according to the same rules used in decoding ascii dxf files.  translation
of angles to degrees, and dates to fractional julian date representation,
is performed for binary files as well as for ascii dxf files.  the comment
group, 999, is not used in binary dxf files.
dxfout writes binary dxf files with the same file type (".dxf") as for
ascii dxf files.  the dxfin command automatically recognizes a binary file
(by means of its sentinel string) and loads it.  there is no need for you
to identify it as a binary file.
if dxfin encounters an error in a binary dxf file, it reports the byte
address within the file where the error was detected.
c.3  binary drawing interchange (dxb) files
the dxf file formats described earlier in this appendix are complete repre-
sentations of an autocad drawing that can be written and read by autocad
and other programs.  however, autoshade(tm) and programs executed via the
"external commands" facility (appendix b) often have a need to supply
simple geometric input to autocad.  for these purposes, another file format
even more compact than the binary dxf format is supported.  this format,
called dxb (for "drawing interchange binary") is limited in the entities it
can represent.  furthermore, autocad has a command to read such files, but
no direct method of writing them.  (the adi plotter driver can plot to a
file in dxb format.)
c.3.1  dxbin command
to load a dxb file produced by a program such as autoshade, enter the dxbin
command:
    command:  dxbin
    dxb file:
enter the name of the file you wish to load.  don't include a file type;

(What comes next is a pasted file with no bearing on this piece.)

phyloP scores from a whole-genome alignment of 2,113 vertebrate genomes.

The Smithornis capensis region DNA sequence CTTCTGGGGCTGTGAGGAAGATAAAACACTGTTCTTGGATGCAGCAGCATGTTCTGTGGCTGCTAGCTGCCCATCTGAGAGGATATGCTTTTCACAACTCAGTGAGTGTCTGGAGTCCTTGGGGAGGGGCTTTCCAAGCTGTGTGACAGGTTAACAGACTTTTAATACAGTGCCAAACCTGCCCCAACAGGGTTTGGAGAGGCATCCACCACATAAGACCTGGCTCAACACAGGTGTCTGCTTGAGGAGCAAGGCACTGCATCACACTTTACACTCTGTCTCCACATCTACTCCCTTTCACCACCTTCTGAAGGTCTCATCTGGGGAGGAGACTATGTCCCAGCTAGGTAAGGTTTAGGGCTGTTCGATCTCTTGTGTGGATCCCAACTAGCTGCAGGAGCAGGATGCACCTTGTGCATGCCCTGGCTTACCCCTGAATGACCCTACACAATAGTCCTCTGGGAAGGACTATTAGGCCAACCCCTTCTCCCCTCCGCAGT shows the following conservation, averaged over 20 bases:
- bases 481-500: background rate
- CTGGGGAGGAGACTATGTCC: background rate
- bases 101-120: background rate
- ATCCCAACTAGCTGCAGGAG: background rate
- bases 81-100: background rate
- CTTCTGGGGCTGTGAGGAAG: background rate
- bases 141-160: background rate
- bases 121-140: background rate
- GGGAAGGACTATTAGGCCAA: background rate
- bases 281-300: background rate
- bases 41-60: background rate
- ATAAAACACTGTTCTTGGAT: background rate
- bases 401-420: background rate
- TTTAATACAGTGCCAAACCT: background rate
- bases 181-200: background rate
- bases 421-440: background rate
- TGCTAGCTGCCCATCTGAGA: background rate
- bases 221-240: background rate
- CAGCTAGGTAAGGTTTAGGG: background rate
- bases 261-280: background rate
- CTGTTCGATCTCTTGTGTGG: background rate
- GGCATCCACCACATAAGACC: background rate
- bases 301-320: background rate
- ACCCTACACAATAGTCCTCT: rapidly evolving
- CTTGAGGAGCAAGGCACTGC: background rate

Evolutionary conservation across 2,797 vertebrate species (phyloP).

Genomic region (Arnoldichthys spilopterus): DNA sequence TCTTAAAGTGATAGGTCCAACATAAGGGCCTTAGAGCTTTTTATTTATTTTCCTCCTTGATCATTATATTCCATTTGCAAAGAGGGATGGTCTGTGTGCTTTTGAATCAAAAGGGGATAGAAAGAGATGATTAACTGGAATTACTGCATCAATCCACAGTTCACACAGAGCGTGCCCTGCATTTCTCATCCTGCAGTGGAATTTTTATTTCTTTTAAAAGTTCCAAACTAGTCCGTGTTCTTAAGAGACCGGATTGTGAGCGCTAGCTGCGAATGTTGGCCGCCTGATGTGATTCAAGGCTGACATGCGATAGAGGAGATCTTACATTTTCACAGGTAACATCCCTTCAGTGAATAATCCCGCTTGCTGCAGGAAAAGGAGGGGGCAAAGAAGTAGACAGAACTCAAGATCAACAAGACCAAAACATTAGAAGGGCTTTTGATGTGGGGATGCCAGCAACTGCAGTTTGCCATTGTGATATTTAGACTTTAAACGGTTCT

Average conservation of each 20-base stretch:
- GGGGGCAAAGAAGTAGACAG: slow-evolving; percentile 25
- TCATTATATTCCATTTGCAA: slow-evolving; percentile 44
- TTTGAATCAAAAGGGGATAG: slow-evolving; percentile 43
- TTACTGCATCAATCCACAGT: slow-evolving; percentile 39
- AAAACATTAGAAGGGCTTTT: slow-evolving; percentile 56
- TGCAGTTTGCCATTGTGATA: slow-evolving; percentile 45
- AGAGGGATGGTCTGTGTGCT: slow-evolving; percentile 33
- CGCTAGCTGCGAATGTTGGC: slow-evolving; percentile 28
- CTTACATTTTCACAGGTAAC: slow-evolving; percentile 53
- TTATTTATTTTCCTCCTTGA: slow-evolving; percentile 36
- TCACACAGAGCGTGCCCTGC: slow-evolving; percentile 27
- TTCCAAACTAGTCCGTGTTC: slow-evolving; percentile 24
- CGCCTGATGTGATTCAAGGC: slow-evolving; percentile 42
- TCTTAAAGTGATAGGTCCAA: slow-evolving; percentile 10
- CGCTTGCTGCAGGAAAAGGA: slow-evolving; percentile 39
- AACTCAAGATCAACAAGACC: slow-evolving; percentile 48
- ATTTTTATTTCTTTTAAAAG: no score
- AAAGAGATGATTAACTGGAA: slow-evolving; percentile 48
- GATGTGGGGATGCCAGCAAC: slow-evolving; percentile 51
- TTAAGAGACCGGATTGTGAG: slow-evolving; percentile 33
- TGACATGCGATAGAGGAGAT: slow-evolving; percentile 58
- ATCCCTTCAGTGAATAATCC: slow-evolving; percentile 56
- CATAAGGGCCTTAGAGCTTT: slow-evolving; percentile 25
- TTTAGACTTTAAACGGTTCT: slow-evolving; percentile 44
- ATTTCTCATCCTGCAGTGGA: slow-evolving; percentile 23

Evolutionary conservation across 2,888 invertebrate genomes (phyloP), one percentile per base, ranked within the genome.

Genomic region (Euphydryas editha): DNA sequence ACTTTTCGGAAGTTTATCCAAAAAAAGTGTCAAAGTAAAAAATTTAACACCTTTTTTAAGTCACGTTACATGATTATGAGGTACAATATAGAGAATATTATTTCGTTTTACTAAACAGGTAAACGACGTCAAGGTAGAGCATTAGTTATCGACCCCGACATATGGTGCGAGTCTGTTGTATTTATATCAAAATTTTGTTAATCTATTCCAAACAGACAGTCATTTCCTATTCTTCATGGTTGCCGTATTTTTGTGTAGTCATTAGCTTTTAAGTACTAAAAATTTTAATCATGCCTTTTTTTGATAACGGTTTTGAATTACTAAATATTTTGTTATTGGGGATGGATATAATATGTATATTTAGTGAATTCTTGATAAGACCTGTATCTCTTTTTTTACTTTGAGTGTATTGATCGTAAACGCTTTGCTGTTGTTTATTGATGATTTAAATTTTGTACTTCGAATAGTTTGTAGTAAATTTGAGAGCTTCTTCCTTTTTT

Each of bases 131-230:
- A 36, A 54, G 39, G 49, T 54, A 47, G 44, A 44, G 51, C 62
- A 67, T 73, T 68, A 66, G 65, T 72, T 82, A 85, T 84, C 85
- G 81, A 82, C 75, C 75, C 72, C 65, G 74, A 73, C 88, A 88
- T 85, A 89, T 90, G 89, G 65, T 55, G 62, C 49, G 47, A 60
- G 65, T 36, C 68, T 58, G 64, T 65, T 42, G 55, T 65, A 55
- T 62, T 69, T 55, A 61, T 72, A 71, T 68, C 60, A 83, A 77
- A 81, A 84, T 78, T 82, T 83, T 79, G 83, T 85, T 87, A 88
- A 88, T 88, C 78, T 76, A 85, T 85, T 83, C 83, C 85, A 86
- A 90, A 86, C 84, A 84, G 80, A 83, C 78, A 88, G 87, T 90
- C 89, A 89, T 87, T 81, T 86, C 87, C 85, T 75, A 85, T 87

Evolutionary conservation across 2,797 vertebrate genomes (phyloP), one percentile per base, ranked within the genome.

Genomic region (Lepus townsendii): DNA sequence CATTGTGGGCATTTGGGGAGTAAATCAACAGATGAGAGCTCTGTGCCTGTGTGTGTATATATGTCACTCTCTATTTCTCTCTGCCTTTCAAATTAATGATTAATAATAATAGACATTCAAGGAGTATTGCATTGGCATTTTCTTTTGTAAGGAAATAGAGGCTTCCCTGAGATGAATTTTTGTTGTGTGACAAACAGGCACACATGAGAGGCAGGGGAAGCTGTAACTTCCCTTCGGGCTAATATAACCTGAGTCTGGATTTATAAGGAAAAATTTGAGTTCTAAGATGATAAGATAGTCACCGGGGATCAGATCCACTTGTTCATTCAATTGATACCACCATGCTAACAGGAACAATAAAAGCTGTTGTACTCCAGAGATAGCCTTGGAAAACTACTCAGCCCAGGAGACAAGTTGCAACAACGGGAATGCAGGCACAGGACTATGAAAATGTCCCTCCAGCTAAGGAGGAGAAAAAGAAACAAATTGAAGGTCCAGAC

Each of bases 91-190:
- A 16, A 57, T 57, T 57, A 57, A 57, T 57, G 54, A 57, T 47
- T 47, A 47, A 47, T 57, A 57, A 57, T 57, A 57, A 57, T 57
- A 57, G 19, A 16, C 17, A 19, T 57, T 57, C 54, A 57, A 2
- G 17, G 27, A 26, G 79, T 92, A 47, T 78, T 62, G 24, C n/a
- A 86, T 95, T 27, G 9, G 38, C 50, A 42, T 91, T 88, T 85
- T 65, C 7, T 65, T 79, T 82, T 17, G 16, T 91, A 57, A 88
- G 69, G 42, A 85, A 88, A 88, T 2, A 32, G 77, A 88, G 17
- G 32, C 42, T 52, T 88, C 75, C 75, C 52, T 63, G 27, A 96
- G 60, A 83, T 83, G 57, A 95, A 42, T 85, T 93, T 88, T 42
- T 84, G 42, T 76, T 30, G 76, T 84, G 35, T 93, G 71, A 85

".dxb" is assumed.







24
                                   (c) drawing interchange and file formats
c.3.2  dxb file format
this information is for experienced programmers, and is subject to change
without notice.
the format of a dxb file is as follows:
    header:      "autocad dxb 1.0" cr lf ^z nul       (19 bytes)
    data:      . . . zero or more data records . . .
    terminator:  nul                                  (1 byte)
each data record begins with a single byte giving its type, followed by
data items.  the data items have various forms of representation and encod-
ing.  in the descriptions below, each data item is prefixed with a letter
and a hyphen.  the meaning of the letter codes is as follows:
  w-  16-bit integer, byte reversed in the standard 8086 style (least
      significant byte first, most significant byte second).
  f-  ieee 64-bit floating-point value stored with lsb first, msb last
      (as stored by an 8087).
  l-  32-bit integer with the bytes reversed 8086-style.
  n-  number which may be either a 16-bit integer or a floating-point
      number depending on the most recent setting of the "number mode"
      data item.  the number mode defaults to 0, signifying integers.  if
      set to 1, all n- items will be read as floating-point.
  u-  item which is either a 32-bit integer or a floating-point number
      depending on the most recent number mode setting.  if a 32-bit
      integer, the value is scaled by multiplying it by 65536 (2^16).  if
      a floating-point value, no scaling is applied.
  a-  item representing an angle.  if number mode is integer, this is a
      32-bit integer representing an angle in units of millionths of a
      degree (range 0 to 360,000,000).  if a floating-point number, rep-
      resents degrees.
in the following table, the lengths include the item-type byte and assume
the number mode is set to zero (integer mode).  if number mode is floating-
point, add 6 bytes to the length for each n- item present and 4 bytes for
each a-, or u- item present.
        item type        code           data items           length
                       (decimal)                             (bytes)
     line                  1      n-fromx n-fromy               9
                                  n-tox n-toy
     point                 2      n-x n-y                       5
     circle                3      n-ctrx n-ctry n-rad           7
     arc                   8      n-ctrx n-ctry n-rad          19
                                  a-starta a-enda
                                                      continued ...
                                                                         25